UPDATED: Coloradans Will (Still Not) Get To Vote On Fracking

Fracking has been bitterly contested in Colorado for years, but the public will likely get to vote to curb it this year. CREDIT: AP PHOTO/DAVID ZALUBOWSKI
Fracking has been bitterly contested in Colorado for years, but the public will likely get to vote to curb it this year. CREDIT: AP PHOTO/DAVID ZALUBOWSKI

UPDATE: On August 29, Colorado Secretary of State Wayne Williams announced on Twitter that neither initiative received enough valid signatures to make the November ballot.

Two measures that would limit oil and gas development in Colorado just cleared a massive, highly contested hurdle toward getting on the ballot in November.

A group of environmental and community organizations submitted the requisite 196,984 signatures — and then some — to the Colorado Secretary of State on Monday, sources said. The signatures would allow initiatives 75, which would authorize towns and cities to regulate fracking, and 78, which would create mandatory setbacks for oil and gas development, to go to voters this fall.

“This is a good day for Colorado, and it’s a good day for democracy,” Lauren Petrie, Rocky Mountain Region Director of Food and Water Watch, said in a statement. “These initiatives will give communities political tools to fend off the oil and gas industry’s effort to convert our neighborhoods to industrial sites.”

Up until the last minute, it was unclear whether the groups would have enough signatures.

Advocates say that’s because the energy industry has been pushing hard to keep people from signing the petition. An industry-backed group, Coloradans for Responsible Energy Development (CRED) has run a series of anti-ballot measure ads this season, urging people to “decline to sign.”

It was the first anti-petition campaign Colorado had ever seen, according to news site The Complete Colorado. And it got ugly. Supporters of the anti-fracking measures, including volunteers, say they have been harassed and stalked while collecting signatures.

According to records obtained by the Colorado Independent, CRED, which is financed largely by Texas-based companies Anadarko and Noble Energy, has spent at least $10 million since 2013 on publicity campaigns supporting fracking in Colorado. Ironically, one of the main messages for “decline to sign” was that the Yes For Health And Safety supporters, which include Frack Free Colorado, the Sierra Club’s Rocky Mountain chapter, Boulderites Ban Fracking, Fort Collins Community Action Network, and more than a hundred independent IndieGoGo supporters, were not from Colorado.

Elizabeth Arnold, who helped organize the petition, told ThinkProgress that the aggressive anti-sign messaging could have backfired.

“The people in Colorado are pissed,” Arnold said. “They are tired of being lied to and manipulated.”

Hydraulic fracturing, or fracking, is method of getting oil and gas reserves out of underground shale deposits. Large volumes of water, laced with chemicals and sand, are injected into the shale, breaking it up and releasing the oil or gas trapped inside. Fracking, along with the wastewater disposal that goes with it, has been tied to earthquakes, water contamination, methane leaks, and air quality issues.

Colorado actually has the most aggressive methane rules in the country, limiting leaks from oil and gas drilling, according to Dan Grossman, Rocky Mountain regional director for the Environmental Defense Fund.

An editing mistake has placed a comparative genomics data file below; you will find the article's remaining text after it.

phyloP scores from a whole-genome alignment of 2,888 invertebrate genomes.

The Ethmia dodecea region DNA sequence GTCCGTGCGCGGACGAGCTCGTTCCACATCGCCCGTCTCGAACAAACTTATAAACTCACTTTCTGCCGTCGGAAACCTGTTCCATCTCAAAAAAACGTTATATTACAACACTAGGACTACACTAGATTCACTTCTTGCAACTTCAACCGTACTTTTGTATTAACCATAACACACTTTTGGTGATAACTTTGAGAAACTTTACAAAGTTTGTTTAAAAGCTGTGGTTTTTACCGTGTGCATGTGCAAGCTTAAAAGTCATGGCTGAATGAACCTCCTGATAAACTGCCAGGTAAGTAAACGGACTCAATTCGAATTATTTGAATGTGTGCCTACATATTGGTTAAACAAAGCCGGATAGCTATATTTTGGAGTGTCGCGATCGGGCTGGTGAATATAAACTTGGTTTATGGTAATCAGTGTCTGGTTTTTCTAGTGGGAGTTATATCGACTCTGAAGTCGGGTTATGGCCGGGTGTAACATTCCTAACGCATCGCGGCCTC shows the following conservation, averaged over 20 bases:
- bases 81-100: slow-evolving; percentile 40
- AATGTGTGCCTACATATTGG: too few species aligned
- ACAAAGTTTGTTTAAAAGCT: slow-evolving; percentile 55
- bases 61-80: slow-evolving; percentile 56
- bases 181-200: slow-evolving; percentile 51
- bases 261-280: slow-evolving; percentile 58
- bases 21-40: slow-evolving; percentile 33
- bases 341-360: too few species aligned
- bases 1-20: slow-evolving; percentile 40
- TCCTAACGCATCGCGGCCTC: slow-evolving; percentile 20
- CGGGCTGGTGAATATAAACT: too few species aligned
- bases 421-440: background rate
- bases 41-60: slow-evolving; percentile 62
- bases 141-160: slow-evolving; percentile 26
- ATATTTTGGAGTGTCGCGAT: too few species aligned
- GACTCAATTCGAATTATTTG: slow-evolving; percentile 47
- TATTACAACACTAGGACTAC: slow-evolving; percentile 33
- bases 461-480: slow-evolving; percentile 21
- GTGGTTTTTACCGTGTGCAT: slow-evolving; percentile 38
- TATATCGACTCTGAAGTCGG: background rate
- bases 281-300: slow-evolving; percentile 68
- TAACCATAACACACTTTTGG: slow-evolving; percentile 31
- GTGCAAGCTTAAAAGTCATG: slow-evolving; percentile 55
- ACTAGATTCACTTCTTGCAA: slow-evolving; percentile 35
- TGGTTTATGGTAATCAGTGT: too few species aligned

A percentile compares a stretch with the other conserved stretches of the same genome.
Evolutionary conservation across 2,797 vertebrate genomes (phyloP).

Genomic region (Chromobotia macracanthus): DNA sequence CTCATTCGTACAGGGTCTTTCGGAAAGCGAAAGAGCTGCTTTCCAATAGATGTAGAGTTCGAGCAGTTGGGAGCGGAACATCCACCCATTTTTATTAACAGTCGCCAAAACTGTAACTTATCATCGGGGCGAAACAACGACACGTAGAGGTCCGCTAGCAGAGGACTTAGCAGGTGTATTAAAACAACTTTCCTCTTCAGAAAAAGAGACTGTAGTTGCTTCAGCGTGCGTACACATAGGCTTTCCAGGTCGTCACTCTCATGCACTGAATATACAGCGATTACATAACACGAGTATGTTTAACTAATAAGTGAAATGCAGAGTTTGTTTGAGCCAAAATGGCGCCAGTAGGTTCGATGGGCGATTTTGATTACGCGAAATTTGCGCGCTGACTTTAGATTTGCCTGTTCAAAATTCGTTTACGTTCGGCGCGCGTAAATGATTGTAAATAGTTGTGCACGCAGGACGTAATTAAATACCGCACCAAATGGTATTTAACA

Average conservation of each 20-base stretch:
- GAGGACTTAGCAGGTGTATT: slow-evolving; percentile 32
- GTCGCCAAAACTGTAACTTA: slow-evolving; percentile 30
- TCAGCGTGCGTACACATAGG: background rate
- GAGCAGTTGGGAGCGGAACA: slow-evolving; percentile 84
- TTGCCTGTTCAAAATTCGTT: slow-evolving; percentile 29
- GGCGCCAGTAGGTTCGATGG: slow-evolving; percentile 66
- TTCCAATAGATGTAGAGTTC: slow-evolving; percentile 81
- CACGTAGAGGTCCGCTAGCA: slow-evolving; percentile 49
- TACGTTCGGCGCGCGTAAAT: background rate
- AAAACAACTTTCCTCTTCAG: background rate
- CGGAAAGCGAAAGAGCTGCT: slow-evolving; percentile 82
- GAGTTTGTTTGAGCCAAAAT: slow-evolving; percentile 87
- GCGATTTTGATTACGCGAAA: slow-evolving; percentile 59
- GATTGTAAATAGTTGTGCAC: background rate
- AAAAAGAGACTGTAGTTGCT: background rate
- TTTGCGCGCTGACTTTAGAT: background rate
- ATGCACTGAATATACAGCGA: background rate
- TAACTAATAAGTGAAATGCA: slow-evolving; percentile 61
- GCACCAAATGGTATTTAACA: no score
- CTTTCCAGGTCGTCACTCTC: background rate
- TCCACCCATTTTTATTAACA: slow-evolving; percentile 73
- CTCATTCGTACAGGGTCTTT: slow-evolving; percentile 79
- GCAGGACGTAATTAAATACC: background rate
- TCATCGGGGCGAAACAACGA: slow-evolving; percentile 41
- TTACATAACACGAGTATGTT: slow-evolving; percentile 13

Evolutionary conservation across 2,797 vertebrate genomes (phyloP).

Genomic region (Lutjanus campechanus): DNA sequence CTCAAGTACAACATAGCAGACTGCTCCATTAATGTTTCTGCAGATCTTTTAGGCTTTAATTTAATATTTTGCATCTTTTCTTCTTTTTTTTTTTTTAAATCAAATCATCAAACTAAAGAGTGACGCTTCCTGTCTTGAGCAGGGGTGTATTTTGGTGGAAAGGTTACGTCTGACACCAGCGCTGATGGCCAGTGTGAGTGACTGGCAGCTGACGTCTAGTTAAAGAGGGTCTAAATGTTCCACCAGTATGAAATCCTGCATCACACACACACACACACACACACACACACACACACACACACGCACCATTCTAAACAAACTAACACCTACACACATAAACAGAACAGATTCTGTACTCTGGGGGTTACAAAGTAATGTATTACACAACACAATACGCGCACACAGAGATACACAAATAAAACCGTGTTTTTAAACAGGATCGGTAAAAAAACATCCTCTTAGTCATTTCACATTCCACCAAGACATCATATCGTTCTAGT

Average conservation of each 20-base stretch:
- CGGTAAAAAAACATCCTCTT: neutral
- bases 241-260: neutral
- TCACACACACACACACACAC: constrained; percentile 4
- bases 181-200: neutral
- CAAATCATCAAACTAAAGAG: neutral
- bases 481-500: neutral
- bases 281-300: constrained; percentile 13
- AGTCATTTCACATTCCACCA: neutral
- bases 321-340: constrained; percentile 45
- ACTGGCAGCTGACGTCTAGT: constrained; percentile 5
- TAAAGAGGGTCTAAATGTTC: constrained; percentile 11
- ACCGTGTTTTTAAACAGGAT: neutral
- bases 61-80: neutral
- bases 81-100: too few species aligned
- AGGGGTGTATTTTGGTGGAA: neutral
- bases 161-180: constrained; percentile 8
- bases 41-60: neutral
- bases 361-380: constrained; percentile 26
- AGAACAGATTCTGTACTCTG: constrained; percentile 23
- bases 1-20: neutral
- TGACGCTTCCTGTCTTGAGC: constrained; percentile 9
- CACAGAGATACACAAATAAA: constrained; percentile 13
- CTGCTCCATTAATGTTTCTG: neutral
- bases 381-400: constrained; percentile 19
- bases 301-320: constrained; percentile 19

The practice has boomed in Colorado in the past decade, moving into residential areas in Weld and Larimer counties, Grossman said.

Natural gas extraction from shale in Colorado doubled between 2007 and 2014.
Natural gas extraction from shale in Colorado doubled between 2007 and 2014.

And with the rise in fracking, opposition has grown.

In 2014, a Colorado District Court judge ruled that the town of Longmont could not impose a ban on fracking, and the state’s Supreme Court upheld the decision (along with other attempted local bans). A previous ballot measure that would have required a 2,000-foot setback was scrapped in 2014, after legislators, the governor, and the industry agreed to a task force on oil and gas development. The task force was ordered to submit a report in early 2015, but little has come of it save for a regulatory rule-making that sought to give local communities more input. The rule didn’t go nearly far enough to appease people who were trying to get fracking out of their neighborhoods.

“That decision really energized some of the activists in these communities to move forward with their ballot initiatives,” Grossman said.

If they are approved, Initiative 75 will allow towns to go ahead with local control and Initiative 78 will prevent oil and gas development within 2,500 feet of schools, houses, and other structures. The 2,500 setback would effectively prevent fracking on 95 percent of the land in the state’s five biggest oil and gas counties.

From now, the Colorado Secretary of State has 30 days to validate the petition’s signatures. Assuming they are accepted, it is likely the opposition will launch a court challenge.

And even if the expected court challenge fails, Coloradans can expect a media blitz in coming months, as energy companies dig into their deep pockets to protect the industry.

“Industry has been gearing up for this fight for five years,” Grossman said.

For now, Coloradans opposed to fracking have a win in the books, but it’s not over yet.

“This was kind of the pre-fight, the undercard,” Grossman said. “If either of these make it onto the ballot, we’re going to see a cage match — an all-out war.”

This post has been updated with a statement from Food and Water Watch.